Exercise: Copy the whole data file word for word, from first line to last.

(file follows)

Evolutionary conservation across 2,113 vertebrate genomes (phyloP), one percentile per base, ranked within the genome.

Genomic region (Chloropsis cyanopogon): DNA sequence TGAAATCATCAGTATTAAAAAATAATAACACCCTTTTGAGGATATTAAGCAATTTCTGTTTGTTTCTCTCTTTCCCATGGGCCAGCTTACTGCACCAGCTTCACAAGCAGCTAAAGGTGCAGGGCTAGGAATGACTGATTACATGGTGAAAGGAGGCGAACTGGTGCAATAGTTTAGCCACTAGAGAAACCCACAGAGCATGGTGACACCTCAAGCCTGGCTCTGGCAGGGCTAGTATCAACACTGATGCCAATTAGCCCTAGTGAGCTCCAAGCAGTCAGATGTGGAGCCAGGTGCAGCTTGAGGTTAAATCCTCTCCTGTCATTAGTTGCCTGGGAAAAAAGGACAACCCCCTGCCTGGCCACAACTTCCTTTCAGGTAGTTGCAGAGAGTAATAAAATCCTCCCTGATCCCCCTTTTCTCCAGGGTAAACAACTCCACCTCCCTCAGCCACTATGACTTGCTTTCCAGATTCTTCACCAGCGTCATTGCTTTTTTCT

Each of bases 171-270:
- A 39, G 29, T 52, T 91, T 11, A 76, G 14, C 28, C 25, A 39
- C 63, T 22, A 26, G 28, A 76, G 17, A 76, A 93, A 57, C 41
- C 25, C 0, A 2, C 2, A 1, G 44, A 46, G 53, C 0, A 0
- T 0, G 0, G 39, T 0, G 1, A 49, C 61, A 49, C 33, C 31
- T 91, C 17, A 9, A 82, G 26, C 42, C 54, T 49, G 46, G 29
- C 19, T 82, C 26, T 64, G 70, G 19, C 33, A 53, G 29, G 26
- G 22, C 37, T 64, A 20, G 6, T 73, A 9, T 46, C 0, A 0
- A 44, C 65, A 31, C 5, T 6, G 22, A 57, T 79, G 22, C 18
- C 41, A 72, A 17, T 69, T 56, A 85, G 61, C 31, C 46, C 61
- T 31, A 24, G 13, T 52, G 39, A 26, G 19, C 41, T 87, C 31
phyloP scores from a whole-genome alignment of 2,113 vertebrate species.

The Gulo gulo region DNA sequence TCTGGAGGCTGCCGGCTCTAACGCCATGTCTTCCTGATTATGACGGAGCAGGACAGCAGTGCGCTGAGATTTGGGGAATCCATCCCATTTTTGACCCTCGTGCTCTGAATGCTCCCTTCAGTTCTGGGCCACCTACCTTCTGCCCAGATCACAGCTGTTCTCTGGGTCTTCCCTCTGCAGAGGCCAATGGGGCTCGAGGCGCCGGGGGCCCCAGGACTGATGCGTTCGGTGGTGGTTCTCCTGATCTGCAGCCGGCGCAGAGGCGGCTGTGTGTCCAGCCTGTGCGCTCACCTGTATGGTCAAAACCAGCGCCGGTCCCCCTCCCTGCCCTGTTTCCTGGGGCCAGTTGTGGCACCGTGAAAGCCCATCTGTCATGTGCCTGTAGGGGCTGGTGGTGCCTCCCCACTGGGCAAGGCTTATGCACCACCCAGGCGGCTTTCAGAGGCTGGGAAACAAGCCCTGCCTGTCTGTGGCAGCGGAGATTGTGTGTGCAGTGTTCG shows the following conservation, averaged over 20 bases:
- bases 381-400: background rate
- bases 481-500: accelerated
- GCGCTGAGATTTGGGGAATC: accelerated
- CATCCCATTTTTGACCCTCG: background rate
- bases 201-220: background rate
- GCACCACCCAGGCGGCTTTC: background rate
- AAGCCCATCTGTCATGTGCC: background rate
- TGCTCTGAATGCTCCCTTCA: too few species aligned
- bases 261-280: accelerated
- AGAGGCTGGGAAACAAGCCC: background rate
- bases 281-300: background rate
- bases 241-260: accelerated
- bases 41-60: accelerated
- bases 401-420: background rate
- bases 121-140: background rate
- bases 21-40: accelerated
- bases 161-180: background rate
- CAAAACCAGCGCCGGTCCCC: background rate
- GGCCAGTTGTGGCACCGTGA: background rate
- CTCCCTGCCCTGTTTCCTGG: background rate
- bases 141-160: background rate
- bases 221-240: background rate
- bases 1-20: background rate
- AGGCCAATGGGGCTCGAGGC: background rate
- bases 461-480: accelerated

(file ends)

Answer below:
Evolutionary conservation across 2,113 vertebrate genomes (phyloP), one percentile per base, ranked within the genome.

Genomic region (Chloropsis cyanopogon): DNA sequence TGAAATCATCAGTATTAAAAAATAATAACACCCTTTTGAGGATATTAAGCAATTTCTGTTTGTTTCTCTCTTTCCCATGGGCCAGCTTACTGCACCAGCTTCACAAGCAGCTAAAGGTGCAGGGCTAGGAATGACTGATTACATGGTGAAAGGAGGCGAACTGGTGCAATAGTTTAGCCACTAGAGAAACCCACAGAGCATGGTGACACCTCAAGCCTGGCTCTGGCAGGGCTAGTATCAACACTGATGCCAATTAGCCCTAGTGAGCTCCAAGCAGTCAGATGTGGAGCCAGGTGCAGCTTGAGGTTAAATCCTCTCCTGTCATTAGTTGCCTGGGAAAAAAGGACAACCCCCTGCCTGGCCACAACTTCCTTTCAGGTAGTTGCAGAGAGTAATAAAATCCTCCCTGATCCCCCTTTTCTCCAGGGTAAACAACTCCACCTCCCTCAGCCACTATGACTTGCTTTCCAGATTCTTCACCAGCGTCATTGCTTTTTTCT

Each of bases 171-270:
- A 39, G 29, T 52, T 91, T 11, A 76, G 14, C 28, C 25, A 39
- C 63, T 22, A 26, G 28, A 76, G 17, A 76, A 93, A 57, C 41
- C 25, C 0, A 2, C 2, A 1, G 44, A 46, G 53, C 0, A 0
- T 0, G 0, G 39, T 0, G 1, A 49, C 61, A 49, C 33, C 31
- T 91, C 17, A 9, A 82, G 26, C 42, C 54, T 49, G 46, G 29
- C 19, T 82, C 26, T 64, G 70, G 19, C 33, A 53, G 29, G 26
- G 22, C 37, T 64, A 20, G 6, T 73, A 9, T 46, C 0, A 0
- A 44, C 65, A 31, C 5, T 6, G 22, A 57, T 79, G 22, C 18
- C 41, A 72, A 17, T 69, T 56, A 85, G 61, C 31, C 46, C 61
- T 31, A 24, G 13, T 52, G 39, A 26, G 19, C 41, T 87, C 31
phyloP scores from a whole-genome alignment of 2,113 vertebrate species.

The Gulo gulo region DNA sequence TCTGGAGGCTGCCGGCTCTAACGCCATGTCTTCCTGATTATGACGGAGCAGGACAGCAGTGCGCTGAGATTTGGGGAATCCATCCCATTTTTGACCCTCGTGCTCTGAATGCTCCCTTCAGTTCTGGGCCACCTACCTTCTGCCCAGATCACAGCTGTTCTCTGGGTCTTCCCTCTGCAGAGGCCAATGGGGCTCGAGGCGCCGGGGGCCCCAGGACTGATGCGTTCGGTGGTGGTTCTCCTGATCTGCAGCCGGCGCAGAGGCGGCTGTGTGTCCAGCCTGTGCGCTCACCTGTATGGTCAAAACCAGCGCCGGTCCCCCTCCCTGCCCTGTTTCCTGGGGCCAGTTGTGGCACCGTGAAAGCCCATCTGTCATGTGCCTGTAGGGGCTGGTGGTGCCTCCCCACTGGGCAAGGCTTATGCACCACCCAGGCGGCTTTCAGAGGCTGGGAAACAAGCCCTGCCTGTCTGTGGCAGCGGAGATTGTGTGTGCAGTGTTCG shows the following conservation, averaged over 20 bases:
- bases 381-400: background rate
- bases 481-500: accelerated
- GCGCTGAGATTTGGGGAATC: accelerated
- CATCCCATTTTTGACCCTCG: background rate
- bases 201-220: background rate
- GCACCACCCAGGCGGCTTTC: background rate
- AAGCCCATCTGTCATGTGCC: background rate
- TGCTCTGAATGCTCCCTTCA: too few species aligned
- bases 261-280: accelerated
- AGAGGCTGGGAAACAAGCCC: background rate
- bases 281-300: background rate
- bases 241-260: accelerated
- bases 41-60: accelerated
- bases 401-420: background rate
- bases 121-140: background rate
- bases 21-40: accelerated
- bases 161-180: background rate
- CAAAACCAGCGCCGGTCCCC: background rate
- GGCCAGTTGTGGCACCGTGA: background rate
- CTCCCTGCCCTGTTTCCTGG: background rate
- bases 141-160: background rate
- bases 221-240: background rate
- bases 1-20: background rate
- AGGCCAATGGGGCTCGAGGC: background rate
- bases 461-480: accelerated